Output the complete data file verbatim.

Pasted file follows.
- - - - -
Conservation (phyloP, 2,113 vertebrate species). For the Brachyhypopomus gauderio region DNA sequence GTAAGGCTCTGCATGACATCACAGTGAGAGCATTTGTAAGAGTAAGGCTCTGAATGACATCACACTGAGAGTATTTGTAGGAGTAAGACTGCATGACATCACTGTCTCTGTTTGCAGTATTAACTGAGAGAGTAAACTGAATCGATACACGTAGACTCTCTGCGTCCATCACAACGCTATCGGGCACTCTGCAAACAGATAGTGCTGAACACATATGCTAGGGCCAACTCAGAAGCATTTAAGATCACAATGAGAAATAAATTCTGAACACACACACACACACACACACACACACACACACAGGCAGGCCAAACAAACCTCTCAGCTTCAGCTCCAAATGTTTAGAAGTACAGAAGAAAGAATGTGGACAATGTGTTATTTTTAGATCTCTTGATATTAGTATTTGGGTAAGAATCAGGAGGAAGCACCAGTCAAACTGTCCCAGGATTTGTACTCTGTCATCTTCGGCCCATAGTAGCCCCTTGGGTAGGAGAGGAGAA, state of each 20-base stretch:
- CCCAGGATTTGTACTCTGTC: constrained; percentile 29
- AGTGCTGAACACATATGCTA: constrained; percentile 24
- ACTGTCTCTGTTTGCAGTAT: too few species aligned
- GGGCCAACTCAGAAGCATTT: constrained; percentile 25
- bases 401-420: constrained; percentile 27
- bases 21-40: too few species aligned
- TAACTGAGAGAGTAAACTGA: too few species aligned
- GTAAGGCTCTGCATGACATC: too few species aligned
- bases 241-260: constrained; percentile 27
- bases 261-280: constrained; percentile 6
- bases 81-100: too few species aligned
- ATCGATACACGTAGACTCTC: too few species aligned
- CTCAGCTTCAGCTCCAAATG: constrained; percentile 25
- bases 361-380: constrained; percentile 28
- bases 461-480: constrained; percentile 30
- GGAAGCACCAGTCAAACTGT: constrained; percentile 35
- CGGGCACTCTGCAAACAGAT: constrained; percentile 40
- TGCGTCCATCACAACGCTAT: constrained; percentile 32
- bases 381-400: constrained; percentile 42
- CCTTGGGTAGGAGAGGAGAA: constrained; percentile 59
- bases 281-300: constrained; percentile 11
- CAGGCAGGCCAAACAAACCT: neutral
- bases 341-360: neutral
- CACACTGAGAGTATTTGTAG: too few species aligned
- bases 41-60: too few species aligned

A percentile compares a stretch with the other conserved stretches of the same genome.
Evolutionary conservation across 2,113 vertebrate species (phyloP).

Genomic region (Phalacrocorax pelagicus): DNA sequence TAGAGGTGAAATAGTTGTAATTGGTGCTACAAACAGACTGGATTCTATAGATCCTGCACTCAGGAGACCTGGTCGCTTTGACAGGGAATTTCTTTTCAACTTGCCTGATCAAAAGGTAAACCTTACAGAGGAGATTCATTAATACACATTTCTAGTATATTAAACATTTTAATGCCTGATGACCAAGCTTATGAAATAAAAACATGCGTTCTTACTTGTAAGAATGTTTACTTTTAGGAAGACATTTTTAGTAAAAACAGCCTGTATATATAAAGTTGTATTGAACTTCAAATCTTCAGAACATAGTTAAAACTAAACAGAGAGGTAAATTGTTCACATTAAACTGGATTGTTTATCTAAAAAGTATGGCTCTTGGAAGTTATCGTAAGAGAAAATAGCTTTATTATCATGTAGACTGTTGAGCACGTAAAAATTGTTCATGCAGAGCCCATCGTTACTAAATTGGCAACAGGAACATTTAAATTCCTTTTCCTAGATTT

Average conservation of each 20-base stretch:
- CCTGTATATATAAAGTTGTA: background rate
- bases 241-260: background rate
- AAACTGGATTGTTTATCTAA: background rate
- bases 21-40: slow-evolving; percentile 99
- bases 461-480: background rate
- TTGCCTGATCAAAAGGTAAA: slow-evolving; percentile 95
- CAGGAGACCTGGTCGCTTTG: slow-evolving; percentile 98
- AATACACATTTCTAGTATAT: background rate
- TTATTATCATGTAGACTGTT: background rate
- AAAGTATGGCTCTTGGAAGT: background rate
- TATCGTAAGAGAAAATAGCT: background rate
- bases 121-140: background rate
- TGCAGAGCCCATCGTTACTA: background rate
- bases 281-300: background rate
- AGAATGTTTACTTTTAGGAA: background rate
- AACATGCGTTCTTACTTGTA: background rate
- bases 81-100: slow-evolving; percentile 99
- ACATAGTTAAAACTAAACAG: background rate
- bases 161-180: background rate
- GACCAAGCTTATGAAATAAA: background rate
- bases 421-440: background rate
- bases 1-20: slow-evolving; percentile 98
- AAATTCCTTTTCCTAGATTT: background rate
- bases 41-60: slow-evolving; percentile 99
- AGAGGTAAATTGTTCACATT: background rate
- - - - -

Conservation (phyloP, 2,113 vertebrate species). For the Brachyhypopomus gauderio region DNA sequence GTAAGGCTCTGCATGACATCACAGTGAGAGCATTTGTAAGAGTAAGGCTCTGAATGACATCACACTGAGAGTATTTGTAGGAGTAAGACTGCATGACATCACTGTCTCTGTTTGCAGTATTAACTGAGAGAGTAAACTGAATCGATACACGTAGACTCTCTGCGTCCATCACAACGCTATCGGGCACTCTGCAAACAGATAGTGCTGAACACATATGCTAGGGCCAACTCAGAAGCATTTAAGATCACAATGAGAAATAAATTCTGAACACACACACACACACACACACACACACACACACAGGCAGGCCAAACAAACCTCTCAGCTTCAGCTCCAAATGTTTAGAAGTACAGAAGAAAGAATGTGGACAATGTGTTATTTTTAGATCTCTTGATATTAGTATTTGGGTAAGAATCAGGAGGAAGCACCAGTCAAACTGTCCCAGGATTTGTACTCTGTCATCTTCGGCCCATAGTAGCCCCTTGGGTAGGAGAGGAGAA, state of each 20-base stretch:
- CCCAGGATTTGTACTCTGTC: constrained; percentile 29
- AGTGCTGAACACATATGCTA: constrained; percentile 24
- ACTGTCTCTGTTTGCAGTAT: too few species aligned
- GGGCCAACTCAGAAGCATTT: constrained; percentile 25
- bases 401-420: constrained; percentile 27
- bases 21-40: too few species aligned
- TAACTGAGAGAGTAAACTGA: too few species aligned
- GTAAGGCTCTGCATGACATC: too few species aligned
- bases 241-260: constrained; percentile 27
- bases 261-280: constrained; percentile 6
- bases 81-100: too few species aligned
- ATCGATACACGTAGACTCTC: too few species aligned
- CTCAGCTTCAGCTCCAAATG: constrained; percentile 25
- bases 361-380: constrained; percentile 28
- bases 461-480: constrained; percentile 30
- GGAAGCACCAGTCAAACTGT: constrained; percentile 35
- CGGGCACTCTGCAAACAGAT: constrained; percentile 40
- TGCGTCCATCACAACGCTAT: constrained; percentile 32
- bases 381-400: constrained; percentile 42
- CCTTGGGTAGGAGAGGAGAA: constrained; percentile 59
- bases 281-300: constrained; percentile 11
- CAGGCAGGCCAAACAAACCT: neutral
- bases 341-360: neutral
- CACACTGAGAGTATTTGTAG: too few species aligned
- bases 41-60: too few species aligned

A percentile compares a stretch with the other conserved stretches of the same genome.
Evolutionary conservation across 2,113 vertebrate species (phyloP).

Genomic region (Phalacrocorax pelagicus): DNA sequence TAGAGGTGAAATAGTTGTAATTGGTGCTACAAACAGACTGGATTCTATAGATCCTGCACTCAGGAGACCTGGTCGCTTTGACAGGGAATTTCTTTTCAACTTGCCTGATCAAAAGGTAAACCTTACAGAGGAGATTCATTAATACACATTTCTAGTATATTAAACATTTTAATGCCTGATGACCAAGCTTATGAAATAAAAACATGCGTTCTTACTTGTAAGAATGTTTACTTTTAGGAAGACATTTTTAGTAAAAACAGCCTGTATATATAAAGTTGTATTGAACTTCAAATCTTCAGAACATAGTTAAAACTAAACAGAGAGGTAAATTGTTCACATTAAACTGGATTGTTTATCTAAAAAGTATGGCTCTTGGAAGTTATCGTAAGAGAAAATAGCTTTATTATCATGTAGACTGTTGAGCACGTAAAAATTGTTCATGCAGAGCCCATCGTTACTAAATTGGCAACAGGAACATTTAAATTCCTTTTCCTAGATTT

Average conservation of each 20-base stretch:
- CCTGTATATATAAAGTTGTA: background rate
- bases 241-260: background rate
- AAACTGGATTGTTTATCTAA: background rate
- bases 21-40: slow-evolving; percentile 99
- bases 461-480: background rate
- TTGCCTGATCAAAAGGTAAA: slow-evolving; percentile 95
- CAGGAGACCTGGTCGCTTTG: slow-evolving; percentile 98
- AATACACATTTCTAGTATAT: background rate
- TTATTATCATGTAGACTGTT: background rate
- AAAGTATGGCTCTTGGAAGT: background rate
- TATCGTAAGAGAAAATAGCT: background rate
- bases 121-140: background rate
- TGCAGAGCCCATCGTTACTA: background rate
- bases 281-300: background rate
- AGAATGTTTACTTTTAGGAA: background rate
- AACATGCGTTCTTACTTGTA: background rate
- bases 81-100: slow-evolving; percentile 99
- ACATAGTTAAAACTAAACAG: background rate
- bases 161-180: background rate
- GACCAAGCTTATGAAATAAA: background rate
- bases 421-440: background rate
- bases 1-20: slow-evolving; percentile 98
- AAATTCCTTTTCCTAGATTT: background rate
- bases 41-60: slow-evolving; percentile 99
- AGAGGTAAATTGTTCACATT: background rate